Jukasa News Update Monday, September 11, 2017
The Cherokee Nation has started processing tribal citizen applications for the descendants of black slaves once owned by tribal members.
A federal court in Washington, D.C., ended a longstanding fight last week by ruling that descendants of the slaves, known as freedmen, have the right to tribal citizenship.
About 3,000 applications had been on hold amid the legal dispute.
Residents who were evacuated from a northern Manitoba First Nation because of a wildfire are allowed to return home.
The Canadian Red Cross says leadership of St. Theresa Point has determined the community is safe and that evacuees would begin flying home Sunday.
The Red Cross says there were more than one thousand evacuees from the community who had registered with them.
More than 4,000 people were forced to leave their homes in Garden Hill, Wasagamack and St. Theresa Point when they were threatened by a large forest fire 500 kilometres north of Winnipeg.
An autopsy will be done this week on a four-year-old child who died in northern Ontario on the weekend.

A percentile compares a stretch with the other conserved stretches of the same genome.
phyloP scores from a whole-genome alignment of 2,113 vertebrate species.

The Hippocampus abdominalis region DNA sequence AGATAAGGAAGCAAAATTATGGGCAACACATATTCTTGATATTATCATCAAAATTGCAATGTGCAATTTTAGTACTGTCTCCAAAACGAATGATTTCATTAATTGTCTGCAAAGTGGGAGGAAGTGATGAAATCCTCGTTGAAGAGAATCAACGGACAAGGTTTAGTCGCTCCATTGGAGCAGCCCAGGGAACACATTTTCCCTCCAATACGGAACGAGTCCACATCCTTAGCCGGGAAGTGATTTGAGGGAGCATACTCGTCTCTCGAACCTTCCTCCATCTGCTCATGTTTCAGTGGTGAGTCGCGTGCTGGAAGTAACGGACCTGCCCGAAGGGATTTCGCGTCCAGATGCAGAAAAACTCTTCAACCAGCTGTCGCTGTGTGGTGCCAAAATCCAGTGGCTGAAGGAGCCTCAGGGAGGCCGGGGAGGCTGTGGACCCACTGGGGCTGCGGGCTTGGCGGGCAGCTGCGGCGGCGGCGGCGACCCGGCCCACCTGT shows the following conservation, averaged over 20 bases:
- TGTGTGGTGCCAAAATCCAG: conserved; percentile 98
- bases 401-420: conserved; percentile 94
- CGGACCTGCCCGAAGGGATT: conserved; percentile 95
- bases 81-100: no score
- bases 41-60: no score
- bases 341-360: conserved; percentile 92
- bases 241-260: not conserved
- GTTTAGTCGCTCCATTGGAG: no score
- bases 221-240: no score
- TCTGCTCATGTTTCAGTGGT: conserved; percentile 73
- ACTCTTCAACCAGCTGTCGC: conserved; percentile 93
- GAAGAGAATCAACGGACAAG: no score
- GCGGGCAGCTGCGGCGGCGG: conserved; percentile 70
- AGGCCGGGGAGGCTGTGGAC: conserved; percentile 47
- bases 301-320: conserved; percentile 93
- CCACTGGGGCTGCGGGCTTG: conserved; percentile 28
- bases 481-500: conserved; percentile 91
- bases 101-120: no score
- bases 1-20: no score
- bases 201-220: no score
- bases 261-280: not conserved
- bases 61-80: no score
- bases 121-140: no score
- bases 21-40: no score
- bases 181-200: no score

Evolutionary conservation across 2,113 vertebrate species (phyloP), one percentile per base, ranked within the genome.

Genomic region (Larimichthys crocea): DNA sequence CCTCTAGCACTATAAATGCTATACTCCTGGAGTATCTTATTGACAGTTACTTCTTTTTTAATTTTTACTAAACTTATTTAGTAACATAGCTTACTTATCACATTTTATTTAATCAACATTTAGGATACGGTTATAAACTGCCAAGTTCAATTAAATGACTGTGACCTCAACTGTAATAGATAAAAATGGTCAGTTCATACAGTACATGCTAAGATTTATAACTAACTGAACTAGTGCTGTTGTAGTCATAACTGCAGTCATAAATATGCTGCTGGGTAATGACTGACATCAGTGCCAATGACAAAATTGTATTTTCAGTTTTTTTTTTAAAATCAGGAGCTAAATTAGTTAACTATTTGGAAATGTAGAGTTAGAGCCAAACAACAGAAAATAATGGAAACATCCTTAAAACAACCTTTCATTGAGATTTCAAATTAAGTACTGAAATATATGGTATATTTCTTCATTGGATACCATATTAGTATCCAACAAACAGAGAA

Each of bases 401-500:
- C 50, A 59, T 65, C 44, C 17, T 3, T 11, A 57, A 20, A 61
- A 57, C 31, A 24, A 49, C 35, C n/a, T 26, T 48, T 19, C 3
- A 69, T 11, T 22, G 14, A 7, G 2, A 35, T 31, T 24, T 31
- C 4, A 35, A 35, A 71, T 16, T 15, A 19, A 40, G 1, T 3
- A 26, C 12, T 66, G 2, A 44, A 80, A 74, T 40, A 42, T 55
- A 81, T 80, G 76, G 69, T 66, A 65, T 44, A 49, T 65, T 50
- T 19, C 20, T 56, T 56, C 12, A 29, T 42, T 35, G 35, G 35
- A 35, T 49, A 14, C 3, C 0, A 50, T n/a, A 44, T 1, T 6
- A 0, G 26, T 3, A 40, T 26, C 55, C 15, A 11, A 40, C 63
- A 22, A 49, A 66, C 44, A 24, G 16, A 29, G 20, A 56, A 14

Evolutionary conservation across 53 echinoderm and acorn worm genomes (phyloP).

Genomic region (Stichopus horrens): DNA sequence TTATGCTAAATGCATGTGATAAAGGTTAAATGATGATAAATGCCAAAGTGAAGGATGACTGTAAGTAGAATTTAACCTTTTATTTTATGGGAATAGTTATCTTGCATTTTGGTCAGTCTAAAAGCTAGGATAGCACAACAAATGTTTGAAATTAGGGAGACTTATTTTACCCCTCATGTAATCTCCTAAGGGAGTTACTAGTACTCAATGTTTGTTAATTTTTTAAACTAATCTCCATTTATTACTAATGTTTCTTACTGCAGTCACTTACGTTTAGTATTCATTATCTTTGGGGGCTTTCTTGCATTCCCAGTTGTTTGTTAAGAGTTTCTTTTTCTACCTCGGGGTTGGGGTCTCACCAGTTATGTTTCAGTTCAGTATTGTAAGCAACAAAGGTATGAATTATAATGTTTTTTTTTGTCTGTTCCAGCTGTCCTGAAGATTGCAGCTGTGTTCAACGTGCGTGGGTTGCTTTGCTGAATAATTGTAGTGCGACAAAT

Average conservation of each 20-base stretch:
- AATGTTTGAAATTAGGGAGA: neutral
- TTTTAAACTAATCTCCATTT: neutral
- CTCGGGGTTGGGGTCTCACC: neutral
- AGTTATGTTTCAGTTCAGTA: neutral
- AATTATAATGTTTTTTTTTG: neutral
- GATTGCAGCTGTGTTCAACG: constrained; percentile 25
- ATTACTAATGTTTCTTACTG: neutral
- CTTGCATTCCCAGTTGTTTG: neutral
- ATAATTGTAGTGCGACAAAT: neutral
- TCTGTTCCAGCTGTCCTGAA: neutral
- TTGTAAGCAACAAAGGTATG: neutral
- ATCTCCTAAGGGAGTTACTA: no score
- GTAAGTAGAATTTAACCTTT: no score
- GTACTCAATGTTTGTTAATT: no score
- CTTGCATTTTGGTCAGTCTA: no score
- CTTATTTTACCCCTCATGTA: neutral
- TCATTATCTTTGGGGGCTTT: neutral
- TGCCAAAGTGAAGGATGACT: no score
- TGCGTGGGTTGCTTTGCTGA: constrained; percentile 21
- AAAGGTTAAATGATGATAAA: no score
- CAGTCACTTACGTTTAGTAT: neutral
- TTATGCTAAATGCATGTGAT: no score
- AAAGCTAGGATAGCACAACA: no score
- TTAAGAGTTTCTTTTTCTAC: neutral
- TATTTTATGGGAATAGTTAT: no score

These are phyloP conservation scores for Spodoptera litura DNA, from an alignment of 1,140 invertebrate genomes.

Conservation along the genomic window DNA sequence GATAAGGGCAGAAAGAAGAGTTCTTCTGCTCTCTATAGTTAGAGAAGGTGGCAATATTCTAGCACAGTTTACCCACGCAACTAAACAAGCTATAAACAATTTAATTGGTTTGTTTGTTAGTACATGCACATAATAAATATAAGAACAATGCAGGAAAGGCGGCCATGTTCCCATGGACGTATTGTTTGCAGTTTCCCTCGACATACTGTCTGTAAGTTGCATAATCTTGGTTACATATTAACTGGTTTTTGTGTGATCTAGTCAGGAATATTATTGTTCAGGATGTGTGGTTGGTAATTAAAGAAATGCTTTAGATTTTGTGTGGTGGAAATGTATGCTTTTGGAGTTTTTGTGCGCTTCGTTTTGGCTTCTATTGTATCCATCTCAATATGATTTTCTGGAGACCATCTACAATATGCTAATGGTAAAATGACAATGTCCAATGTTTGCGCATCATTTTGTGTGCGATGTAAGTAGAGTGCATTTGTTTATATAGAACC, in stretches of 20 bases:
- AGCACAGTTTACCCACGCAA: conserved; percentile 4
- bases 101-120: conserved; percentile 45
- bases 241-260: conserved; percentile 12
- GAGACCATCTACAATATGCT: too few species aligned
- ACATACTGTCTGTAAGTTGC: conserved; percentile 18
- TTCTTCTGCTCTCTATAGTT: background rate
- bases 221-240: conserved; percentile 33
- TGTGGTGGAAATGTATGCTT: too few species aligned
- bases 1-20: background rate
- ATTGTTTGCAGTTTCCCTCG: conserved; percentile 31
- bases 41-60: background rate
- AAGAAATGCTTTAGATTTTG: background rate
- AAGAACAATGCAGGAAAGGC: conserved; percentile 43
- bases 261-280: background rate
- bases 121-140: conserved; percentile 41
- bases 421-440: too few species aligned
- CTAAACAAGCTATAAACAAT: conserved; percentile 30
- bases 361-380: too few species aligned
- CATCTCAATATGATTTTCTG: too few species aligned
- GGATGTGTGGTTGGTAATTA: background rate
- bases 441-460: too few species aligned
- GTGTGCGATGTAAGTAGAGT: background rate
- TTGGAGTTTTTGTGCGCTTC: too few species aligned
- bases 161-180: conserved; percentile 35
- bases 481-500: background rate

Ontario Provincial Police say they were called Saturday afternoon to assist Nishnawbe-Aski Police deal with a child in medical distress on the Constance Lake First Nation near Hearst.
The girl was taken to hospital where she was pronounced dead.
Police say the post-mortem is to be conducted in Sault Ste. Marie on Tuesday.
The investigation is being conducted under the authority of the Coroner’s Act, but the OPP’s criminal investigation branch is assisting.
A Hamilton church says it’s hoping to move hundreds of centuries-old graves in order to make way for modern-day condo dwellers.
Cathedral Place says its current parking lot was built over top a 19th-century graveyard containing the remains of hundreds of former parishioners.
Church officials don’t know how the parking lot came to be built over the graves, but say they want to address the issue as part of a revitalization project.